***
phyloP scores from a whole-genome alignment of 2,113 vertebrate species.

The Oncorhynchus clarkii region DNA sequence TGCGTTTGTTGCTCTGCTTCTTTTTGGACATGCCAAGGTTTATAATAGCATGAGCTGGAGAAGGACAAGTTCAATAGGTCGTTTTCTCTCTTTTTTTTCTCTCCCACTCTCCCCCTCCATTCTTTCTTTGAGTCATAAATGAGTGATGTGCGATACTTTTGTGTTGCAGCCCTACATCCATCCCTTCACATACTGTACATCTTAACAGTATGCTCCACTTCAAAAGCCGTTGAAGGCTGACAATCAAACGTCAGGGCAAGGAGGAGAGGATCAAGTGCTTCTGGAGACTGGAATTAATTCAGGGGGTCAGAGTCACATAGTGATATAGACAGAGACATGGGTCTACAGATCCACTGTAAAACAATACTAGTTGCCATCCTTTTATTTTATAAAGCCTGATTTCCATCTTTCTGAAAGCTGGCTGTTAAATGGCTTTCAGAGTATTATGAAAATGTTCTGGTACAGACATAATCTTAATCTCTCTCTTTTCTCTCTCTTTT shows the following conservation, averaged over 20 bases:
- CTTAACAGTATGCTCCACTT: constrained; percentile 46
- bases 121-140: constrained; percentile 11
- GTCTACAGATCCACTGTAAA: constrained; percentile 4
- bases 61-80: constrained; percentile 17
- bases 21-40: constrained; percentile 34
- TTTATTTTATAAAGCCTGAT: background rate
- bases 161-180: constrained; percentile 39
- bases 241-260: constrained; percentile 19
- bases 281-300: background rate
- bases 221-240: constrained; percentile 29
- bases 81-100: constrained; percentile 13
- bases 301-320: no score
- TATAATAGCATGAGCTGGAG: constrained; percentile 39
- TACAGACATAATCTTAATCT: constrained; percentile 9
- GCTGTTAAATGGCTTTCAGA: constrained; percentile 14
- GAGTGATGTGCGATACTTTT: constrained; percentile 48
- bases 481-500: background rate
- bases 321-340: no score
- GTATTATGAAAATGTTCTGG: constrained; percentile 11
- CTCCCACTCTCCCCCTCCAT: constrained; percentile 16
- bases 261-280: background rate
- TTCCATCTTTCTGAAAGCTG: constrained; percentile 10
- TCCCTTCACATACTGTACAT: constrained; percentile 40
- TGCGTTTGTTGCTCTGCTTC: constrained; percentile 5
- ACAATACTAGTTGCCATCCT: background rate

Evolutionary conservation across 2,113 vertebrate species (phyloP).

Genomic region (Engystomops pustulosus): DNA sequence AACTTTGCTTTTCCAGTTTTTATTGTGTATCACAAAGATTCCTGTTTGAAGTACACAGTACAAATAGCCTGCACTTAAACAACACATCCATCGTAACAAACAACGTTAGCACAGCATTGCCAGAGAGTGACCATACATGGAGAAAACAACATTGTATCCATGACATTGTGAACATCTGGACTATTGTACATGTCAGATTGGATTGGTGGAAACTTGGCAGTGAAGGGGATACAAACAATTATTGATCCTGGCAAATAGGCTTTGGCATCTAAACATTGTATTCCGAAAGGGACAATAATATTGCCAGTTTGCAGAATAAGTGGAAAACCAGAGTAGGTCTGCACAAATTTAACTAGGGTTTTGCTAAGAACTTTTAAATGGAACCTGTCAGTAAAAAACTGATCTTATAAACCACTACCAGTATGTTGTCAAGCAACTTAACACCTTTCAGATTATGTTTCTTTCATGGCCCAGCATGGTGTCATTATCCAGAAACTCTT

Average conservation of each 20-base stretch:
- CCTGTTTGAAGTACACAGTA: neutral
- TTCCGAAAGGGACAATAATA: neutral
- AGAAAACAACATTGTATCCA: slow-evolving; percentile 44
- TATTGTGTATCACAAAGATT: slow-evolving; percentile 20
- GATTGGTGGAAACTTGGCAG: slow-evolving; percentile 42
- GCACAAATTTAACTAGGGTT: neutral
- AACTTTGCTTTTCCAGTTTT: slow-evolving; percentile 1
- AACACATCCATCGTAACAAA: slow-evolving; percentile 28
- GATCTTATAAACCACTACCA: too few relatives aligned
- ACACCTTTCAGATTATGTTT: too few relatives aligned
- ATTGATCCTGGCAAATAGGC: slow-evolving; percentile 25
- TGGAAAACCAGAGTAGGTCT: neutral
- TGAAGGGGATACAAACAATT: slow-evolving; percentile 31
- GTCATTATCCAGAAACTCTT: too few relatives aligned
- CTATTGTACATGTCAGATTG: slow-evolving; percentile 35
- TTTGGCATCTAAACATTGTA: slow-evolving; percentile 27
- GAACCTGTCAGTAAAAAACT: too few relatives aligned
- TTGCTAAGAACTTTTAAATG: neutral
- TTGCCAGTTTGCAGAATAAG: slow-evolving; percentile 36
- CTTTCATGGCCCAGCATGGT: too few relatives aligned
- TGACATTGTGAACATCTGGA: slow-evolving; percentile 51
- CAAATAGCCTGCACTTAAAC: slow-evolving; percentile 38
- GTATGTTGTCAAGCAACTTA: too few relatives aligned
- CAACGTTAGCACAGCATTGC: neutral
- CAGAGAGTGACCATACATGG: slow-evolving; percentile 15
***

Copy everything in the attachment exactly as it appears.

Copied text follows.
phyloP scores from a whole-genome alignment of 2,113 vertebrate species.

The Oncorhynchus clarkii region DNA sequence TGCGTTTGTTGCTCTGCTTCTTTTTGGACATGCCAAGGTTTATAATAGCATGAGCTGGAGAAGGACAAGTTCAATAGGTCGTTTTCTCTCTTTTTTTTCTCTCCCACTCTCCCCCTCCATTCTTTCTTTGAGTCATAAATGAGTGATGTGCGATACTTTTGTGTTGCAGCCCTACATCCATCCCTTCACATACTGTACATCTTAACAGTATGCTCCACTTCAAAAGCCGTTGAAGGCTGACAATCAAACGTCAGGGCAAGGAGGAGAGGATCAAGTGCTTCTGGAGACTGGAATTAATTCAGGGGGTCAGAGTCACATAGTGATATAGACAGAGACATGGGTCTACAGATCCACTGTAAAACAATACTAGTTGCCATCCTTTTATTTTATAAAGCCTGATTTCCATCTTTCTGAAAGCTGGCTGTTAAATGGCTTTCAGAGTATTATGAAAATGTTCTGGTACAGACATAATCTTAATCTCTCTCTTTTCTCTCTCTTTT shows the following conservation, averaged over 20 bases:
- CTTAACAGTATGCTCCACTT: constrained; percentile 46
- bases 121-140: constrained; percentile 11
- GTCTACAGATCCACTGTAAA: constrained; percentile 4
- bases 61-80: constrained; percentile 17
- bases 21-40: constrained; percentile 34
- TTTATTTTATAAAGCCTGAT: background rate
- bases 161-180: constrained; percentile 39
- bases 241-260: constrained; percentile 19
- bases 281-300: background rate
- bases 221-240: constrained; percentile 29
- bases 81-100: constrained; percentile 13
- bases 301-320: no score
- TATAATAGCATGAGCTGGAG: constrained; percentile 39
- TACAGACATAATCTTAATCT: constrained; percentile 9
- GCTGTTAAATGGCTTTCAGA: constrained; percentile 14
- GAGTGATGTGCGATACTTTT: constrained; percentile 48
- bases 481-500: background rate
- bases 321-340: no score
- GTATTATGAAAATGTTCTGG: constrained; percentile 11
- CTCCCACTCTCCCCCTCCAT: constrained; percentile 16
- bases 261-280: background rate
- TTCCATCTTTCTGAAAGCTG: constrained; percentile 10
- TCCCTTCACATACTGTACAT: constrained; percentile 40
- TGCGTTTGTTGCTCTGCTTC: constrained; percentile 5
- ACAATACTAGTTGCCATCCT: background rate

Evolutionary conservation across 2,113 vertebrate species (phyloP).

Genomic region (Engystomops pustulosus): DNA sequence AACTTTGCTTTTCCAGTTTTTATTGTGTATCACAAAGATTCCTGTTTGAAGTACACAGTACAAATAGCCTGCACTTAAACAACACATCCATCGTAACAAACAACGTTAGCACAGCATTGCCAGAGAGTGACCATACATGGAGAAAACAACATTGTATCCATGACATTGTGAACATCTGGACTATTGTACATGTCAGATTGGATTGGTGGAAACTTGGCAGTGAAGGGGATACAAACAATTATTGATCCTGGCAAATAGGCTTTGGCATCTAAACATTGTATTCCGAAAGGGACAATAATATTGCCAGTTTGCAGAATAAGTGGAAAACCAGAGTAGGTCTGCACAAATTTAACTAGGGTTTTGCTAAGAACTTTTAAATGGAACCTGTCAGTAAAAAACTGATCTTATAAACCACTACCAGTATGTTGTCAAGCAACTTAACACCTTTCAGATTATGTTTCTTTCATGGCCCAGCATGGTGTCATTATCCAGAAACTCTT

Average conservation of each 20-base stretch:
- CCTGTTTGAAGTACACAGTA: neutral
- TTCCGAAAGGGACAATAATA: neutral
- AGAAAACAACATTGTATCCA: slow-evolving; percentile 44
- TATTGTGTATCACAAAGATT: slow-evolving; percentile 20
- GATTGGTGGAAACTTGGCAG: slow-evolving; percentile 42
- GCACAAATTTAACTAGGGTT: neutral
- AACTTTGCTTTTCCAGTTTT: slow-evolving; percentile 1
- AACACATCCATCGTAACAAA: slow-evolving; percentile 28
- GATCTTATAAACCACTACCA: too few relatives aligned
- ACACCTTTCAGATTATGTTT: too few relatives aligned
- ATTGATCCTGGCAAATAGGC: slow-evolving; percentile 25
- TGGAAAACCAGAGTAGGTCT: neutral
- TGAAGGGGATACAAACAATT: slow-evolving; percentile 31
- GTCATTATCCAGAAACTCTT: too few relatives aligned
- CTATTGTACATGTCAGATTG: slow-evolving; percentile 35
- TTTGGCATCTAAACATTGTA: slow-evolving; percentile 27
- GAACCTGTCAGTAAAAAACT: too few relatives aligned
- TTGCTAAGAACTTTTAAATG: neutral
- TTGCCAGTTTGCAGAATAAG: slow-evolving; percentile 36
- CTTTCATGGCCCAGCATGGT: too few relatives aligned
- TGACATTGTGAACATCTGGA: slow-evolving; percentile 51
- CAAATAGCCTGCACTTAAAC: slow-evolving; percentile 38
- GTATGTTGTCAAGCAACTTA: too few relatives aligned
- CAACGTTAGCACAGCATTGC: neutral
- CAGAGAGTGACCATACATGG: slow-evolving; percentile 15